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Review: ‘Black Panther’ features super soundtrack, villian and world

One of Hollywood’s leading movie studios, Marvel Studios, saw the release of “Black Panther” Feb. 16. “Black Panther” is the latest release in the Marvel Cinematic Universe (MCU), and it has left audiences and critics with many good things to say.

“Black Panther” is Marvel’s last film before “Avengers: Infinity War” is released in May, and, honestly, that movie has a lot to live up to. The bottom line is “Black Panther” is beyond great. The film itself, the music and the overall experience transport audiences from their seats into the world of Wakanda.

Black Panther is the latest character to get a solo film in the MCU. We first saw the character back in 2016 in “Captain America: Civil War” as T’Challa, prince of Wakanda, a fictional nation in Africa. After his father is killed in a bombing, T’Challa uses his alter ego, Black Panther, to hunt down the villain responsible. Teaming up with Iron Man and other heroes was a nice introduction to the character.

In addition, the post-credits scene with Bucky Barnes, aka the Winter Soldier, taking refuge in Wakanda with T’Challa left audiences guessing what is in store for this new character.

In “Black Panther,” T’Challa, played by Chadwick Boseman, is dealing with his father’s death and is facing pressure to share Wakandan technology with the world. Wakanda is a country that has closed itself off from the outside world and doesn’t participate in international trade. It is also the only known source of the fictional metal, vibranium, a rare and nearly indestructible metal in the MCU.

Aside from those issues, the main problem T’Challa faces throughout the film is Erik Killmonger, the villain who stems from the initial hunt for Ulysses Klaue. The two were sought out for selling stolen vibranium. Klaue is played by Andy Serkis from “The Lord of the Rings” series. Just as he did with the character of Gollum, in “Black Panther” Serkis gives life and depth to someone who is greedy. No matter who Andy Serkis is playing he’s able to pull it off, and Klaue is no different.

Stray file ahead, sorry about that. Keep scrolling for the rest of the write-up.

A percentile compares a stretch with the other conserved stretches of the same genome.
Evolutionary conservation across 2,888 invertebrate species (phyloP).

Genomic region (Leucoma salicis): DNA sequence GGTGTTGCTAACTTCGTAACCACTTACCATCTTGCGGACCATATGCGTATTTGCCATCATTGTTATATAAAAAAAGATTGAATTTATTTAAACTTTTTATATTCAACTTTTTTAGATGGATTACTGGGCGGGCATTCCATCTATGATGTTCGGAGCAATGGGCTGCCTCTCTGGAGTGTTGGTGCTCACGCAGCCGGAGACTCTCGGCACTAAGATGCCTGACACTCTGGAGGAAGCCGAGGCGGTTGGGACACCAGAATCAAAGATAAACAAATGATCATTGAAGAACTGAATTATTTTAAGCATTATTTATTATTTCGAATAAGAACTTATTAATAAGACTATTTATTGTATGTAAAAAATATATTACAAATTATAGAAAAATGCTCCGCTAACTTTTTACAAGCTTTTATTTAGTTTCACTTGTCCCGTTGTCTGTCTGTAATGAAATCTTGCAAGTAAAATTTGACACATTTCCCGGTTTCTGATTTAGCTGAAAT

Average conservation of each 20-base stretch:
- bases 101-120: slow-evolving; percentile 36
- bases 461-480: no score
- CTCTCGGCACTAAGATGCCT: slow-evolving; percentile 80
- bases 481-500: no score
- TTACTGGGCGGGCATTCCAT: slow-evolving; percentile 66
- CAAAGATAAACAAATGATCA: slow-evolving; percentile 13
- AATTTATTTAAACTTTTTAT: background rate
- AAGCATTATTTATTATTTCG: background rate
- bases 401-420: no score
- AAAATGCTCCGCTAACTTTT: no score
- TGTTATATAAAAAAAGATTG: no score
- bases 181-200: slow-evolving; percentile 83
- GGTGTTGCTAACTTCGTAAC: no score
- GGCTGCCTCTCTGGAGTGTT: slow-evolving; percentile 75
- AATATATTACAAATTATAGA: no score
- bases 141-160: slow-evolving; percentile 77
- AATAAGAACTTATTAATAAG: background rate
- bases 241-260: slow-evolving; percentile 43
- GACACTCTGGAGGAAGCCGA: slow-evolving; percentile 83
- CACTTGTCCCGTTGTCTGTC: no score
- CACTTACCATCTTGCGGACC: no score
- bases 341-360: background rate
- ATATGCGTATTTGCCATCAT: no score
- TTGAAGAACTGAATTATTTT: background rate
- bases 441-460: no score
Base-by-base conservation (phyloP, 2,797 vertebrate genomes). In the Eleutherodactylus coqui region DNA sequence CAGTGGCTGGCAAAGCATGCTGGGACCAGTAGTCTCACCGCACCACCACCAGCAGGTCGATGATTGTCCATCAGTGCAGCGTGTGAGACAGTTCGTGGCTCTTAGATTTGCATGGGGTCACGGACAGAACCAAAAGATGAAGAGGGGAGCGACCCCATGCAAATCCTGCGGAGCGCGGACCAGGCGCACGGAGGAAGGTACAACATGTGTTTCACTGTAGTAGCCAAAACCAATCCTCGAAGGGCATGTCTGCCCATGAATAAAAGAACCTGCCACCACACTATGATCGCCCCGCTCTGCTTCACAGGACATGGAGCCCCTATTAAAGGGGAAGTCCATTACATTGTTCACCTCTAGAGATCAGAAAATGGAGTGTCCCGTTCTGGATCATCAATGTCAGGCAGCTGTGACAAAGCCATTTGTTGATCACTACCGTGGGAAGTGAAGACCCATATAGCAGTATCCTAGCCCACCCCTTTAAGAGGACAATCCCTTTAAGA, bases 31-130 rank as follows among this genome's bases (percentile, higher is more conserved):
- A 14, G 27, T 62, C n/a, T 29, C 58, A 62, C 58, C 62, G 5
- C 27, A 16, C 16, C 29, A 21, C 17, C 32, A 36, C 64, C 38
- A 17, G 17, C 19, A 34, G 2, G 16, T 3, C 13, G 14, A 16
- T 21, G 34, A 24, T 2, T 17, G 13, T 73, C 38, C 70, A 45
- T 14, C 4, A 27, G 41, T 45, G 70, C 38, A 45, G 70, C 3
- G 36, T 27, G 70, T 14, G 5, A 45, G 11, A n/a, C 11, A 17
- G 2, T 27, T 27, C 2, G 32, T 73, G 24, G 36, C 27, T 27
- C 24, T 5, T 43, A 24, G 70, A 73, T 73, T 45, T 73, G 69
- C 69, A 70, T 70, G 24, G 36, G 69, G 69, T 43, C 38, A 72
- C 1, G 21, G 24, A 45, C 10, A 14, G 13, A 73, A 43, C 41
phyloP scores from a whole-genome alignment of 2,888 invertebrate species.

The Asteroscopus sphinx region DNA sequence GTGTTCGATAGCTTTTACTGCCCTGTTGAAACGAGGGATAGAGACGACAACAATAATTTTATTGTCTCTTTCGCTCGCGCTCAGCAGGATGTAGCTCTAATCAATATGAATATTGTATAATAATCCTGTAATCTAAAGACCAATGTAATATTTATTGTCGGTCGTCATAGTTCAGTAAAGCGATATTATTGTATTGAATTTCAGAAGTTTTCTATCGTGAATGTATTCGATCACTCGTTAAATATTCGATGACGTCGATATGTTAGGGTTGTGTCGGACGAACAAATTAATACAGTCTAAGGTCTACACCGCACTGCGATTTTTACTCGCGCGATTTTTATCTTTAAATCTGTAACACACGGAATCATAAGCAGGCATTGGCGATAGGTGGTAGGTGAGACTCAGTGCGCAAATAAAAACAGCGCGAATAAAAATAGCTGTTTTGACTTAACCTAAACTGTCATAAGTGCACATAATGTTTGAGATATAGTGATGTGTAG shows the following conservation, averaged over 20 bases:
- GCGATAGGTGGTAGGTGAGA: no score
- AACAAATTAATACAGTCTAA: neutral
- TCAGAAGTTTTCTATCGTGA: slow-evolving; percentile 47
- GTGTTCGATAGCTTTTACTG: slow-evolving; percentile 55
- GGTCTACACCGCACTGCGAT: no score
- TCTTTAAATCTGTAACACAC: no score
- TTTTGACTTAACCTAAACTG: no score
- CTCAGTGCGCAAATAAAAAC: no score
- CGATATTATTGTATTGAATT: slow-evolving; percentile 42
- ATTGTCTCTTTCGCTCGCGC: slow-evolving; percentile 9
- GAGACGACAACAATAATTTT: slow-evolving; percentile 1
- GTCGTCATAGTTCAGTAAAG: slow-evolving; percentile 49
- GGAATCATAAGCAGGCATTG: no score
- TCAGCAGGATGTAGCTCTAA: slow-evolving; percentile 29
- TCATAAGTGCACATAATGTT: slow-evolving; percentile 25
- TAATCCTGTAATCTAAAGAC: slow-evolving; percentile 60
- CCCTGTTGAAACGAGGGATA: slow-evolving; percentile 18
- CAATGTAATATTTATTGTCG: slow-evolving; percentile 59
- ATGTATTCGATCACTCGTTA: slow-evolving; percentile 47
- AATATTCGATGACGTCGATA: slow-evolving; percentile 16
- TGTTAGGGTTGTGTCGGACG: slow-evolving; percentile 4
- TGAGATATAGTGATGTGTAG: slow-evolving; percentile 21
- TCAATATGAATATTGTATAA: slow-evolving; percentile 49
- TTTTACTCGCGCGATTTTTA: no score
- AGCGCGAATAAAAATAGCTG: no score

Killmonger, played by Michael B. Jordan, is arguably one of the best MCU villains to date. Many fans feel that with the exception of Loki, Marvel lacks in the villain department. Most of the studio’s villains are lacking in motive and their causes never seem believable. Killmonger is different in that he is relatable in some ways and some viewers may even side with him.

A write-up on this film wouldn’t be complete without mention of the supporting talent. T’Challa’s sister Shuri, played by Letitia Wright, was definitely another high point of the movie. Shuri is a master in Wakandan technology and creates all the tech that the Black Panther uses. Aside from having one of the best jokes in the movie, Shuri also brings a sense of coolness to the film like nobody else does.

The two other standout women in the movie are Okoye and Ramonda, played by Danai Gurira and Angela Bassett respectively. Okoye is a guard of the royal family and Ramonda is the Queen and mother of T’Challa.

Aside from being an amazing movie, “Black Panther” also boasts one of the best original soundtracks in recent memory. The entire soundtrack is curated by Kendrick Lamar and features many of the artists from his record label, Top Dawg Entertainment. Artists include SZA, Schoolboy Q, and even The Weekend. The best artist is ultimately one who sounds pretty familiar: El Paso’s very own Khalid. He is featured in a song named “The Ways.” Khalid, along with Kendrick Lamar and Swae Lee from Rae Sremmurd, delivers one of the best songs on the entire 14-track roller coaster of an album.

Even for those who aren’t into the Marvel movies, “Black Panther” is a very good stand-alone movie that doesn’t require a lot of prior knowledge. “Black Panther” is a nice journey to a place viewers have never been before and many are looking forward to what this new setting in the MCU has to offer in years to come.

The views, thoughts, and opinions expressed in this article belong solely to the author, and not necessarily to New Mexico State University, the NMSU Department of Journalism and Media Studies, Kokopelli, or any other organization, committee, group or individual. 

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